By Lisa Pett
Becky Page begins her patrol with a “10-41” call into Portage County dispatchers to indicate she is on-duty, leaving the police station and heading out into the city.
This week Page- a community service officer with the Stevens Point Police Department- is being shadowed by day shift trainee Gino Bulak. The two patrol for parking violations in a vehicle emblazoned with the city’s “Parking Enforcement” logo.
The days of meter maids, primarily female traffic officers carrying a notebook of parking tickets, are long gone. The modern-day equivalent is the community service officer.
Two part-time employees currently comprise the unit, whose job includes issuing tickets for parking violations. But they also perform administrative tasks and other services that help keep patrol officers on the streets.
Some drivers- including this reporter- who have been on the receiving end of a parking ticket might assume the CSO’s prowl the streets mercilessly searching for violators to cite. But Page and Bulak are professional and pleasant- even when they know they aren’t always welcome.
“It’s really nothing personal,” said Page. “We’re just doing our job.”
CSO shifts overlap so larger jobs, like chalking, can be done together. Chalking once entailed a meter maids literally using chalk to mark how long a vehicle has been parked in the same place. The modern method involves keeping a list of license plate numbers and recording the location of the tire’s air value stem, so if the driver leaves but returns to the same spot, the stem will visibly be in a different position.
Once they chalk a section of town, the two patrol other sections of the city head, returning two hours later.
“We usually return in two and a half hours,” said Page. “We give the drivers a bit of leeway of at least 15 minutes.”
The job also entails checking the cars parked at the city’s silver meters (UWSP meters on campus are black) and issuing citations for expired meters.
They’re not heartless about it; a sheepish driver rushed towards his vehicle just as Bulak was printing a ticket and apologized.
Bulak stopped processing the ticket.
“You have to remember to feed the meter,” he said.
The tickets are printed on a small hand-held machine called a Clancy. The officers enter the location, licence plate of the vehicle and the violation, and the ticket is then placed into a small, green envelope and tucked under the windshield wiper of the offending vehicle.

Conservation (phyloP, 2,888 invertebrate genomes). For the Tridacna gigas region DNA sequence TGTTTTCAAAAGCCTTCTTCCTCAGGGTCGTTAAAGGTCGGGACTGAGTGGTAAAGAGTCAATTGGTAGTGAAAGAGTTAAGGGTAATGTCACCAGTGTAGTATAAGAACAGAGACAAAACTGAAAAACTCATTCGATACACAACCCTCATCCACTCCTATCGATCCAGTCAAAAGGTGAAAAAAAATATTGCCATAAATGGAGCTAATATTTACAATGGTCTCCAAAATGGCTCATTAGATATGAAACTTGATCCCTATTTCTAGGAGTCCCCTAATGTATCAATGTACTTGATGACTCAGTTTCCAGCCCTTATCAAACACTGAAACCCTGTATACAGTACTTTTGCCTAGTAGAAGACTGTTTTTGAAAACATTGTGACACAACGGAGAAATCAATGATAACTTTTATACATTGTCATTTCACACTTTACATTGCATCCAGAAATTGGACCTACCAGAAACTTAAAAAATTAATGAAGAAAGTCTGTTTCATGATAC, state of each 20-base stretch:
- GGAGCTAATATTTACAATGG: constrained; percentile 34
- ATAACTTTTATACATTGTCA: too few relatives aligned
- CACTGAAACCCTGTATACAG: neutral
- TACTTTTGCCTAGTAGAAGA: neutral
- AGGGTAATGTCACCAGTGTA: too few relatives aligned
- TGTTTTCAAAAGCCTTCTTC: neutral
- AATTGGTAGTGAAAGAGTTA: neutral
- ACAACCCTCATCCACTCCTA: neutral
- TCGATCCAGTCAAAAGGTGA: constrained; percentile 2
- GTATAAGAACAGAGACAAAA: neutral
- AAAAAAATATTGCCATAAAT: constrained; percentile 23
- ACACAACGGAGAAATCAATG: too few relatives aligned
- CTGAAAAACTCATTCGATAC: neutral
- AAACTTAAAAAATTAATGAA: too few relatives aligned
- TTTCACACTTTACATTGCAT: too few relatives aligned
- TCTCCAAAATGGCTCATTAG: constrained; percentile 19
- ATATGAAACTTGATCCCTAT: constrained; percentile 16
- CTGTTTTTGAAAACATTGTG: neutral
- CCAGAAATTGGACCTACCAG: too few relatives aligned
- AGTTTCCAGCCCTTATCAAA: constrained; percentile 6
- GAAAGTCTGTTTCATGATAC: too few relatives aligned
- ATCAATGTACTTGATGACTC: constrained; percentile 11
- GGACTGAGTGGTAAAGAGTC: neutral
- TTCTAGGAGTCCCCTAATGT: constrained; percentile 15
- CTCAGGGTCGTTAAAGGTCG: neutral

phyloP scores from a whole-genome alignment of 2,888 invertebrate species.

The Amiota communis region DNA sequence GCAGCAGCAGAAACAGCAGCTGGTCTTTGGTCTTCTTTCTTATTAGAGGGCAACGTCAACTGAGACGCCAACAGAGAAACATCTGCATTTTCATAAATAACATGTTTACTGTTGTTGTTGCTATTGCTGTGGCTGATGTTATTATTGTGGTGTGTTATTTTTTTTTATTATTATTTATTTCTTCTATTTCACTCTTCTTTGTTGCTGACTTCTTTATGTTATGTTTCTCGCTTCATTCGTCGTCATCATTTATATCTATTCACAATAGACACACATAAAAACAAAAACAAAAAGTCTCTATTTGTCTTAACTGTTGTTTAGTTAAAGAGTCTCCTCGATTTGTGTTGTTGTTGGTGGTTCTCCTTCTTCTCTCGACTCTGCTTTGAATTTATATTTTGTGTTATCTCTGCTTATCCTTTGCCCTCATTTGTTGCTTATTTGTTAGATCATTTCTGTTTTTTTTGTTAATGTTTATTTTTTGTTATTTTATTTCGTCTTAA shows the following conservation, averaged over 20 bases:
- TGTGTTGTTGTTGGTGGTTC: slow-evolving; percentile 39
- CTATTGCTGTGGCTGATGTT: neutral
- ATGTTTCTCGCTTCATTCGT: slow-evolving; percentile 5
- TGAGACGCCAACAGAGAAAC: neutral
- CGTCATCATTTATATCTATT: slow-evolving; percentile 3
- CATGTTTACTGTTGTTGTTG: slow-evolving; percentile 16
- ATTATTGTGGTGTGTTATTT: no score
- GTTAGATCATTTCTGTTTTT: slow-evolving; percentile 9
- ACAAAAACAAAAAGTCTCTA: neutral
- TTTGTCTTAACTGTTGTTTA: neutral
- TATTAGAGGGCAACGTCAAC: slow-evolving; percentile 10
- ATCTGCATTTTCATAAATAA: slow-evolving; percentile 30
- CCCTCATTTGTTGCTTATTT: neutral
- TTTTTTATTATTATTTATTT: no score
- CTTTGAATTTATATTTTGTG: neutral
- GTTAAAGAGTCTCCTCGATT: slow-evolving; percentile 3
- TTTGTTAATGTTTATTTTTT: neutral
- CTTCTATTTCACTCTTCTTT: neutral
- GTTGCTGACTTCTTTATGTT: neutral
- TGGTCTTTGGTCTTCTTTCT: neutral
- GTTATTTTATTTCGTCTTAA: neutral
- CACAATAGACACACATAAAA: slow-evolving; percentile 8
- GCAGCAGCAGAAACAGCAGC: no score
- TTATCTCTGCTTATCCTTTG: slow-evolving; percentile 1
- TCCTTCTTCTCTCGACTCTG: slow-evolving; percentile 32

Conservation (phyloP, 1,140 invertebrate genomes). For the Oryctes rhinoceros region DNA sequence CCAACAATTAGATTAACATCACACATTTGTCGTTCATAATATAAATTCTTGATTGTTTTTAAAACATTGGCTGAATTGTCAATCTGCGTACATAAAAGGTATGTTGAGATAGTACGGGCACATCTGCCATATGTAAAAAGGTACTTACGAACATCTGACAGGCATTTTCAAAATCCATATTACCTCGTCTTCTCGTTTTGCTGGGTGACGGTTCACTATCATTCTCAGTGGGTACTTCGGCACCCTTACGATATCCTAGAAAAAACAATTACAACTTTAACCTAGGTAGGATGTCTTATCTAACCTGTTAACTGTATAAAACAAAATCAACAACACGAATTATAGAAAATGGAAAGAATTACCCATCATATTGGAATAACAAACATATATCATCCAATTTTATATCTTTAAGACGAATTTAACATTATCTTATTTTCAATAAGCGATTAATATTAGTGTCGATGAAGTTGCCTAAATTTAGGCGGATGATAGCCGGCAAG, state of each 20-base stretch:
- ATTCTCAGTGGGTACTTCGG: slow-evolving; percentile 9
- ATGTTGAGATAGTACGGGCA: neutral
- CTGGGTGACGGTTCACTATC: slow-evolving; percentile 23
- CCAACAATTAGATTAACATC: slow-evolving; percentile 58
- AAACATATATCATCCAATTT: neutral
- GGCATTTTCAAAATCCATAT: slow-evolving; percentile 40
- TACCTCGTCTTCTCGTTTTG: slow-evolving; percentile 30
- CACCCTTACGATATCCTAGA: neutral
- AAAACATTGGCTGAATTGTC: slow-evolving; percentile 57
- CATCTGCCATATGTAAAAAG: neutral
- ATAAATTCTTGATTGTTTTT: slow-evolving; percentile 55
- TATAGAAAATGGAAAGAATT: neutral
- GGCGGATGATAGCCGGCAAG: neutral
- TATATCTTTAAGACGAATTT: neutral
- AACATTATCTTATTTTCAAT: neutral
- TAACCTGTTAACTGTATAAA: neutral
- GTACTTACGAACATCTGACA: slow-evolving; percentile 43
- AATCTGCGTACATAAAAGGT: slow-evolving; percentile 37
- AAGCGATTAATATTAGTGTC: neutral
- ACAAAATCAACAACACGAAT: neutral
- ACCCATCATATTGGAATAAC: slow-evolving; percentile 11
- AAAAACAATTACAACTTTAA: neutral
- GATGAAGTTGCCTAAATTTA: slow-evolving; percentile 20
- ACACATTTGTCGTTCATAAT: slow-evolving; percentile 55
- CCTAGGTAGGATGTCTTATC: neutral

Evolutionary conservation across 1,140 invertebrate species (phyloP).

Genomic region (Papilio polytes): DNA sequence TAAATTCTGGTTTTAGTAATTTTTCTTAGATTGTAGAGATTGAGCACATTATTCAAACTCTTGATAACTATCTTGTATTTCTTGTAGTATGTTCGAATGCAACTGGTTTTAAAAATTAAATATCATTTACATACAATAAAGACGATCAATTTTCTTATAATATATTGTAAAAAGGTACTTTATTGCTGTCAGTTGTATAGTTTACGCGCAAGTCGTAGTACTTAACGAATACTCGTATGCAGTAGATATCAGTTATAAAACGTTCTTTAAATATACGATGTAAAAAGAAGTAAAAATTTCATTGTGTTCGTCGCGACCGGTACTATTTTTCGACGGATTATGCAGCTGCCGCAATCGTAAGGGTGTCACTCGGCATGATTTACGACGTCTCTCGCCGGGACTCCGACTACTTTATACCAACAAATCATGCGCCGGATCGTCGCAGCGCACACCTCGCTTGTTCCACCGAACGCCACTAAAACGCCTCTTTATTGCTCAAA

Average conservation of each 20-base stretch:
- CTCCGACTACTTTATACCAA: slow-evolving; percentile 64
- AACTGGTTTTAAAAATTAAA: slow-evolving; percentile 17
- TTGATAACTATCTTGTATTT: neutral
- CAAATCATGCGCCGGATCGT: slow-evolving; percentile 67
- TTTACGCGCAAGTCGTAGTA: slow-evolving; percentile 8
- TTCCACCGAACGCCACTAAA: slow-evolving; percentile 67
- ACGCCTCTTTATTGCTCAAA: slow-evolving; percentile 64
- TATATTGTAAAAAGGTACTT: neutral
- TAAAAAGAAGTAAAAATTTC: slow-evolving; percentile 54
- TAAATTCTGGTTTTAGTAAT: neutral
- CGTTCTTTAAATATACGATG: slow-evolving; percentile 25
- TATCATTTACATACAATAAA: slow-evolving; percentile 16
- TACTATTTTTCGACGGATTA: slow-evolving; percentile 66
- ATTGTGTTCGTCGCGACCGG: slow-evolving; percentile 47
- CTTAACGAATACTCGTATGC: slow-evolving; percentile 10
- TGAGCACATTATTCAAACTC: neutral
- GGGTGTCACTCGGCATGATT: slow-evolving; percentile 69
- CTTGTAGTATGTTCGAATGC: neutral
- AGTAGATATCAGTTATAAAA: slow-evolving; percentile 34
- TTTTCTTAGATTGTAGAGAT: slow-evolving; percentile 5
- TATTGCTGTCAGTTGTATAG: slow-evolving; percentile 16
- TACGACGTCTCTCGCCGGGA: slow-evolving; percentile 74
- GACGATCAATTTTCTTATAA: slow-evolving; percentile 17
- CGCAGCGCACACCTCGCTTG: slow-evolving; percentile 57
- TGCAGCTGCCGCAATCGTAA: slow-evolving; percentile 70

“When we get back to the station,” said Page, “a PalmPilot detaches from the Clancy and is synced with a computer to record the violations in the system.”
The cost for a parking violation is $15 within the first seven days. The charges accrue from there to $25 after eight days, $35 after 21 days and max out at $45 after 60 days.
After 60 days, the registration on the offending vehicle is suspended until the fine is paid. Multiple unpaid tickets associated with the same vehicle can be “booted”, using a large clamping device that attaches to the wheel, rendering it immobilized.
“We have had drivers with hundreds of dollars in unpaid parking tickets,” Page said. “We had to give them the boot.”
The majority of patrolled parking areas utilize a two-hour time limit, but CSO’s also need to watch for vehicles blocking fire hydrants, crosswalks and driveways.
CSO’s don’t just ticket vehicles. They also collect lost or abandoned bicycles and move them to a city storage facility, where they’re held for 90 days.
“After that, unclaimed bikes get donated,” Page said. “The mountain bikes go to an organization in Nicaragua, because they have such bad roads there. The ones that need more work we donate to Justice Works’ Shifting Gears Program.”
The CSO’s also empty the parking meters, check the drop boxes for paid fines and run errands for the police department. Recent errands included purchasing updated items for patrol cars’ first aid kits.
Twice a week, they also provide finger printing for civilians who need pre-employment screening.
“If we didn’t do that, a patrol officer would have to come in off the street to do it,” Page said.
The CSO position is a new one, and one that is changing to meet the needs of Stevens Point.
Page and Bulak work daily in all kinds of weather, doing their jobs with a friendly face and a love of the community.